But here’s what I think (in my infinite wisdom).  I think the pendulum has swung over the other way.  Readers (and that includes me, but I don’t get to vote because of conflict of interest) liked the fast, quick reads at first because they were like take-out food: Quick to buy and consume, plus the story didn’t waste any time getting right into the good stuff.  (Especially the EC stories, as house policy insisted — when I was there — on a sex scene occurring by the 15% mark of the story, and in a Quickie, that’s pretty much page 3 or so).

Plus, Quickies were cheap.  Even as much as five years ago, paperbacks and ebooks were priced around $9 or more, and the indie publishing market hadn’t kicked into high gear, so $2.99, $0.99 and free novels were virtually unheard of.   If readers can buy three quickies or two novellas for the price of one novel, it’s barely worth arguing about.  They’re going to buy the two-for-one deal.

I started writing and releasing quickies and novellas at the tail-end of this demand, so I think I got caught by the backlash.  We all had read way too many short stories.  Like trying to live on take-out, we all started to realize we need more:  more nutrition.  More substance.  More story.

We needed Novels.

Coincidentally, at that time, the indie scene was starting to de-clutch and gear up, so cheap, good quality romances were popping up like daisies all over the place.

I also hopped over to Indie publishing in early 2011 (better late than never).  And one of the things that I’m doing now is taking many of the shorts and novellas I produced in that eighteen month period, and extending them to their more natural length, ignoring artificial word count restrictions, then republishing them myself, in between original title releases.

Which is my long winded way of asking you:

  • Do you believe that shorter books are better?
  • Or do you like full length novels?
  • Is there such a thing as a story being too long?  (Look at the length of the later Twilight books, Harry Potter — and now we don’t have to worry about dead trees, either).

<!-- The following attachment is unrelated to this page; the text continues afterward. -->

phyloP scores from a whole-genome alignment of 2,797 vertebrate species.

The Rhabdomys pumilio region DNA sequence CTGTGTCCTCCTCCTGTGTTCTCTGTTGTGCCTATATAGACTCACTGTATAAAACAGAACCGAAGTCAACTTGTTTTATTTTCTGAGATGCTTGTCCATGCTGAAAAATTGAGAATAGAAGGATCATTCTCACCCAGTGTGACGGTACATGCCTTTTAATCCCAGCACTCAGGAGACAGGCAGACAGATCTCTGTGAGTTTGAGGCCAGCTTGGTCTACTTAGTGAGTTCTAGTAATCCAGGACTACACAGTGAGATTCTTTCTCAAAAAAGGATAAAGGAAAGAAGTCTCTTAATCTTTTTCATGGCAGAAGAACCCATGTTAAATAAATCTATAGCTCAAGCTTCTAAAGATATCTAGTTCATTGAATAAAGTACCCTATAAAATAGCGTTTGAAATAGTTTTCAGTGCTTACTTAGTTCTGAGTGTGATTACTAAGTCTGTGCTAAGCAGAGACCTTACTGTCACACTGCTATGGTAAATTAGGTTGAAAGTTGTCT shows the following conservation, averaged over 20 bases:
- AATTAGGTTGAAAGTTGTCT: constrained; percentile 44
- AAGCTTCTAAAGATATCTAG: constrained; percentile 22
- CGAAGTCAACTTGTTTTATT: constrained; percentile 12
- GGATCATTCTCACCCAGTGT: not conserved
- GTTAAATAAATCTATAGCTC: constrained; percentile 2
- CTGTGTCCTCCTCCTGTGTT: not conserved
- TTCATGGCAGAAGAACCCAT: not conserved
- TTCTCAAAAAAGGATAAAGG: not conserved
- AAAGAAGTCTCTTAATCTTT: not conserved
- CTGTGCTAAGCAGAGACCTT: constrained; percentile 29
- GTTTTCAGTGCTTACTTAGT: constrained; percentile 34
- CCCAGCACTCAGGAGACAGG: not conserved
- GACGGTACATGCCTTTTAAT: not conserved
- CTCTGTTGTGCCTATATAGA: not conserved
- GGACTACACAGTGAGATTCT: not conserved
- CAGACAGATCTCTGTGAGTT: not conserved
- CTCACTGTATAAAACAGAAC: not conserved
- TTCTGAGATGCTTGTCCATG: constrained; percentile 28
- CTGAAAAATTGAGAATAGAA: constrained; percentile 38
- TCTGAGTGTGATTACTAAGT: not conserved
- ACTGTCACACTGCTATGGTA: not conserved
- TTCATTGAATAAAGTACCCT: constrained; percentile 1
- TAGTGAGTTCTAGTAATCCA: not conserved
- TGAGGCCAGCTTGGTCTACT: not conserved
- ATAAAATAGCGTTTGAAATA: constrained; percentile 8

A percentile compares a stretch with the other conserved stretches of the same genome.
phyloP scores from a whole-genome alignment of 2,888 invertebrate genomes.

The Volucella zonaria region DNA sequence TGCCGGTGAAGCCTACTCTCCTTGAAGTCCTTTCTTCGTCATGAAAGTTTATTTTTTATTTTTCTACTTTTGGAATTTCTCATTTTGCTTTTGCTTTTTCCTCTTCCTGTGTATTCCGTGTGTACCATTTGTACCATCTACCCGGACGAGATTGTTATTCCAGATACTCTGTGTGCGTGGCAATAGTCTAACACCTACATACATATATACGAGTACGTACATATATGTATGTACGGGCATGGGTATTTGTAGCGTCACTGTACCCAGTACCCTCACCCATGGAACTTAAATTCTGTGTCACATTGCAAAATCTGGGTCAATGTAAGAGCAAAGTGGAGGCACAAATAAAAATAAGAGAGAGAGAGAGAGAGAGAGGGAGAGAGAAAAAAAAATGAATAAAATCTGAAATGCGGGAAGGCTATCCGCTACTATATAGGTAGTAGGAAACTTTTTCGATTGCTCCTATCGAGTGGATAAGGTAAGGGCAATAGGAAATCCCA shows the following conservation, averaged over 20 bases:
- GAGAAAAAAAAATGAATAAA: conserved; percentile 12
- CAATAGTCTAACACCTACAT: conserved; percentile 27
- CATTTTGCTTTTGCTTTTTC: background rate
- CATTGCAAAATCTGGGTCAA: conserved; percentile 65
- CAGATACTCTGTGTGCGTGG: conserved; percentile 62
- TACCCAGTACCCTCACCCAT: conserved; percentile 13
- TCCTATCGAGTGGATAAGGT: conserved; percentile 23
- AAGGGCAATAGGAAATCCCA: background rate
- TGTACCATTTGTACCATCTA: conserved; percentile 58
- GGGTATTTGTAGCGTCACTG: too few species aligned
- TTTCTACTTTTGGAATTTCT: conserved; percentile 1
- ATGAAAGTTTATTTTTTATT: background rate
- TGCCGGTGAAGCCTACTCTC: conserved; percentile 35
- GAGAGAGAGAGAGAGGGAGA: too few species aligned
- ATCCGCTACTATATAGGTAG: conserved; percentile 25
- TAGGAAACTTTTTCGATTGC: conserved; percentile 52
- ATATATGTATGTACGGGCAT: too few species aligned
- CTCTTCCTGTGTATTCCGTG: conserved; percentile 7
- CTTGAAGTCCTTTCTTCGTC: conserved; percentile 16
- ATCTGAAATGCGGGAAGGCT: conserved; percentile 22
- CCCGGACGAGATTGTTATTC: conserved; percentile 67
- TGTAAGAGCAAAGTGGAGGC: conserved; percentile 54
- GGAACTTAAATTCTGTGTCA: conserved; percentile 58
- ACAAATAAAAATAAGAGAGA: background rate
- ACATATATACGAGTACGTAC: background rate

3 thoughts on “Does Size Matter?”

  1. I’ve also received several somewhat negative reviews for a novella or quickie being too short. I would like to think people buying these just want a quick read, but maybe you’re right, Tracy. Perhaps readers want a story they can get involved in. As a reader, yes, some stories start to really drag out, and I’ve been known to speed read to get to the end. These days, since I’m super busy, shorter is often better for me.

    Smart move, re-doing your quickies!

    1. Hi Naomi:

      It just maybe that some writers are more naturally inclined toward one length or another, too. I know I tend to write long. The BELOVED BLOODY TIME series was supposed to be short books, and the first one came in as a short novel (just), but the second one wouldn’t get to short no matter how I pruned it. But no one, not one single review, or reader comments, has made a single murmur about it being too long. (It’s 400 pages).

      I gotta admit, I prefer to read novels rather than quickies, myself. I like the investment in character, getting to know them, their backgrounds. The romance and the commitment feels more…heavyweight. Or I take more delight in it, having been along for the ride for at least two hundred pages, rather than just 20.

      Do you have a favourite writing length, Naomi? Even though you prefer to read short?